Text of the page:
There are many reasons to love a good father/son movie. Fathers so often get the shaft in pop culture and on the big screen. “The Pursuit of Happyness” not only gives us a strong portrayal of a loving father, but an uplifting lesson in perseverance and being happy even when life is rough.

  • Stephen McGarvey |
  • December 15, 2006 |
  • comments
 
Christian Themes Extolled in Entertaining "Eragon"

Remember the stories of when valiant men rode fierce dragons to conquer evil and keep the empire safe? “Eragon” now brings such a tale to the big screen in living color with “Star Wars” meets “The Lord of the Rings” science fiction that’s terrific family entertainment for the holidays.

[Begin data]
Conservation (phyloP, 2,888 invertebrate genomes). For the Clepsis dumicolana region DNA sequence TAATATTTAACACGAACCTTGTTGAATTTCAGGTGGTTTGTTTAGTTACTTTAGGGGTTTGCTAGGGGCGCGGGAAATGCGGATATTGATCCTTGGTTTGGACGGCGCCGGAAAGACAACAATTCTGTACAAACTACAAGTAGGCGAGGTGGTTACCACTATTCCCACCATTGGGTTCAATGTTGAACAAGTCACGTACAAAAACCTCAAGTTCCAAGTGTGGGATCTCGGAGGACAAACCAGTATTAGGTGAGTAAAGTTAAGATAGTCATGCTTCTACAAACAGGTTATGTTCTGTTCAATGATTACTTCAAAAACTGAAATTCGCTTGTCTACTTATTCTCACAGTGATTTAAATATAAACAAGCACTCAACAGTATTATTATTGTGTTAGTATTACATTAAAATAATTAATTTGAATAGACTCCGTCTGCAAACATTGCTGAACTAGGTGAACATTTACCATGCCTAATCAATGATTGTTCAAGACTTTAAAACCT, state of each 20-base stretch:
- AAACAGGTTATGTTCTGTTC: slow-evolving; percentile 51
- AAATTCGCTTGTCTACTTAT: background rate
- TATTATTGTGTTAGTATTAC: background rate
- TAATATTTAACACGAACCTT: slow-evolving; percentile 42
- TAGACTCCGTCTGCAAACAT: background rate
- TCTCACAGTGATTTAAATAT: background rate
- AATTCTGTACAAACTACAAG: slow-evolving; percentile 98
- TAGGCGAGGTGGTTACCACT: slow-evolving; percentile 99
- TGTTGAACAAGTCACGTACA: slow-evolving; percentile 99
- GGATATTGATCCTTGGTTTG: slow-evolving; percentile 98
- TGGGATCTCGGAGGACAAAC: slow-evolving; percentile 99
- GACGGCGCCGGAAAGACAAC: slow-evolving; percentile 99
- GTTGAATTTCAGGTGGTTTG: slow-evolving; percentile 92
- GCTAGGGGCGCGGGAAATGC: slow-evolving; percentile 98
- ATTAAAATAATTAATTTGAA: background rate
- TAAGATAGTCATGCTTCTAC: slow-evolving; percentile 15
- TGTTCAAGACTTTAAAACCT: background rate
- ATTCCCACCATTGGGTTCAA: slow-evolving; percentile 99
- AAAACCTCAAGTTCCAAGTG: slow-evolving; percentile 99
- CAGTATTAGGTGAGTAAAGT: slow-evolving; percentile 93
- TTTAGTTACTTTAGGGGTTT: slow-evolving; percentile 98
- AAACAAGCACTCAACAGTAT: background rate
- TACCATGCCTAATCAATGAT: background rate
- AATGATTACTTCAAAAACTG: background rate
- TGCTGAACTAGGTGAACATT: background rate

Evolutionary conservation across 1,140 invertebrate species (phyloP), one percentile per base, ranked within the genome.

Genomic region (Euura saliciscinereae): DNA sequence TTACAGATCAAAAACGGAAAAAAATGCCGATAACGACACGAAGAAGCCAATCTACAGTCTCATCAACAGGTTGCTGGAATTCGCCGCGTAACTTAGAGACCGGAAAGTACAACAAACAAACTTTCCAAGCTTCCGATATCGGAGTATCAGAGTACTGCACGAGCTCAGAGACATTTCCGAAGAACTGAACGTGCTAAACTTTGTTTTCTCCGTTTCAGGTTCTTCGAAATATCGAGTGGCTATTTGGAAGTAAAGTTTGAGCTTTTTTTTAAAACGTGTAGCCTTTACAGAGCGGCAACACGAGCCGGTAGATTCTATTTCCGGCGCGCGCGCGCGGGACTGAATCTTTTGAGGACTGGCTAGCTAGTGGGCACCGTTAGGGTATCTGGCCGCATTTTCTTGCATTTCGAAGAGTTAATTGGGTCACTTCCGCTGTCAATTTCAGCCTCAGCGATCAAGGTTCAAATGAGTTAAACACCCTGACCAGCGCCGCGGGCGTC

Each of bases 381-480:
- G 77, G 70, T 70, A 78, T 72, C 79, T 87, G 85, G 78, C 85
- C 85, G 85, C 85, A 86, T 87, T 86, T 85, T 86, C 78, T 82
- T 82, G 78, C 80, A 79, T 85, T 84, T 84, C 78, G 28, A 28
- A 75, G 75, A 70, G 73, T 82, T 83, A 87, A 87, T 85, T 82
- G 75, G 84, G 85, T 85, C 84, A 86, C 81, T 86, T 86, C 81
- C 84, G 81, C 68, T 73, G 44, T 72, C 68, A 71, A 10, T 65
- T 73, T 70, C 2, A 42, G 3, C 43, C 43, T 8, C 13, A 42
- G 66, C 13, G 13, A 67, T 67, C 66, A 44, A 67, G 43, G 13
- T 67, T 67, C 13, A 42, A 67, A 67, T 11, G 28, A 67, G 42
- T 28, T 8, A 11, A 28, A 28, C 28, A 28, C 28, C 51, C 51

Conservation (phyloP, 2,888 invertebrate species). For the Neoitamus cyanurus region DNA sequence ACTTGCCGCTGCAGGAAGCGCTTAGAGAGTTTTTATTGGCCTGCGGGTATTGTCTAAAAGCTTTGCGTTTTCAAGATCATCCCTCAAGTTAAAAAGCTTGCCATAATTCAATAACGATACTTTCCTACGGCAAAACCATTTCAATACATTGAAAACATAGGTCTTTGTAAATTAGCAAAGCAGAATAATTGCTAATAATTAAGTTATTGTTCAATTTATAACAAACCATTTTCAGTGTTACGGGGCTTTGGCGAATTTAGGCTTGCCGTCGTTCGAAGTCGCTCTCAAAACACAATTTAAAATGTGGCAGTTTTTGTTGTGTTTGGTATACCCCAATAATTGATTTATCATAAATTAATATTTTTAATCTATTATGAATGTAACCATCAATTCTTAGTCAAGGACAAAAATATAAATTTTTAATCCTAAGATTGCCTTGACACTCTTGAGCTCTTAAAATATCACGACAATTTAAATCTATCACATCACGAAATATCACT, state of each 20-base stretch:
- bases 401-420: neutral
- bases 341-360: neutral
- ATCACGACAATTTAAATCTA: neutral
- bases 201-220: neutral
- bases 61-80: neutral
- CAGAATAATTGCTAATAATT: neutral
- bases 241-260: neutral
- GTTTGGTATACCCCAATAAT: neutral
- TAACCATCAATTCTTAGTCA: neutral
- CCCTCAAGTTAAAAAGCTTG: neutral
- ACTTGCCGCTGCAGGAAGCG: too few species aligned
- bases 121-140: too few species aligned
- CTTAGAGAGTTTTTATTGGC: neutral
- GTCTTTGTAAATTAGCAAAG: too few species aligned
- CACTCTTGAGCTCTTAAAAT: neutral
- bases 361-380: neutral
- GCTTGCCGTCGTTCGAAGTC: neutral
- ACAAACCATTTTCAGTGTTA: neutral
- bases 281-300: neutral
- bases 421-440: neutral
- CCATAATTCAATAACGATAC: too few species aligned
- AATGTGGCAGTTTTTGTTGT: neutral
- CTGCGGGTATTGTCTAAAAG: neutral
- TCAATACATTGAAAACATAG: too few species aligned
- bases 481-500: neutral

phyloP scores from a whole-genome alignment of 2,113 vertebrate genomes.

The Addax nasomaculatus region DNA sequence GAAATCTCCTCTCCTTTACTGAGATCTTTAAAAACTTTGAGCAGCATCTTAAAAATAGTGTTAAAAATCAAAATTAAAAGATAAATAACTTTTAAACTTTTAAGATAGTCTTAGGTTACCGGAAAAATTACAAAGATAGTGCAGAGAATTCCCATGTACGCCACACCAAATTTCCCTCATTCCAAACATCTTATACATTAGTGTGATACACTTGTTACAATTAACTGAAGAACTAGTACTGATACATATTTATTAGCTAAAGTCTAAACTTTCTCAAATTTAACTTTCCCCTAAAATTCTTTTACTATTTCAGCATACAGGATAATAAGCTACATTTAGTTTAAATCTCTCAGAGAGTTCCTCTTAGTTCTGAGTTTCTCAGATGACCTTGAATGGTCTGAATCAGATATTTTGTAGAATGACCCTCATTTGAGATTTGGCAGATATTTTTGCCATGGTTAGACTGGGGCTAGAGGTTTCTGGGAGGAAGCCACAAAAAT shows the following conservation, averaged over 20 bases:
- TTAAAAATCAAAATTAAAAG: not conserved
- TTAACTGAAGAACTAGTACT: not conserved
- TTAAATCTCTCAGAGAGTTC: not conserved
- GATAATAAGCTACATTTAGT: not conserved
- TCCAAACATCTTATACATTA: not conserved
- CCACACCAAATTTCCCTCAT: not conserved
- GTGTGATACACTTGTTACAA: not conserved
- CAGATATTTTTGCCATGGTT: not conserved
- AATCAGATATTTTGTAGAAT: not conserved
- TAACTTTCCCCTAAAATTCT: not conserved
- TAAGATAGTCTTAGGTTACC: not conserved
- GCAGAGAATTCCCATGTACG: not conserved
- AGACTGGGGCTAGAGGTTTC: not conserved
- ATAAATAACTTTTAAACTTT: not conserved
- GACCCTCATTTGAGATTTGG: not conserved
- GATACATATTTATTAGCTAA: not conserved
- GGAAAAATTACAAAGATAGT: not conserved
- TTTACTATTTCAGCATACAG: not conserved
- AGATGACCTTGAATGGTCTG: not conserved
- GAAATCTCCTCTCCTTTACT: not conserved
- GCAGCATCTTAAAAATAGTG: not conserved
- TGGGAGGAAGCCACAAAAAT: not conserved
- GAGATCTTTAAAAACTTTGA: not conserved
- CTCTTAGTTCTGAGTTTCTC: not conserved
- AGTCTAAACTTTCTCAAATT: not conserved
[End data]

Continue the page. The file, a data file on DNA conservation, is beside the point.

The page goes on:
December 2006
"The Holiday" Has Suprising Depth for a Chick Flick

For the currently unattached or those who’ve been there before, “The Holiday” is heartwarming, relatable and occasionally laugh-out-loud funny - even if the premise itself requires a little suspension of disbelief and includes a strong worldly view of sexuality.

  • Christa Banister |
  • December 12, 2006 |
  • comments
 
Mel Gibson's Apocalypto - It's No Bloody Good

With Apocalypto, there is no central theological debate as there was with The Passion of the Christ. No ties to European ancestry and national pride, as in Braveheart. No, this film is a savage, repellant work that raises serious questions about director Mel Gibson’s interest in the worst kinds of human suffering.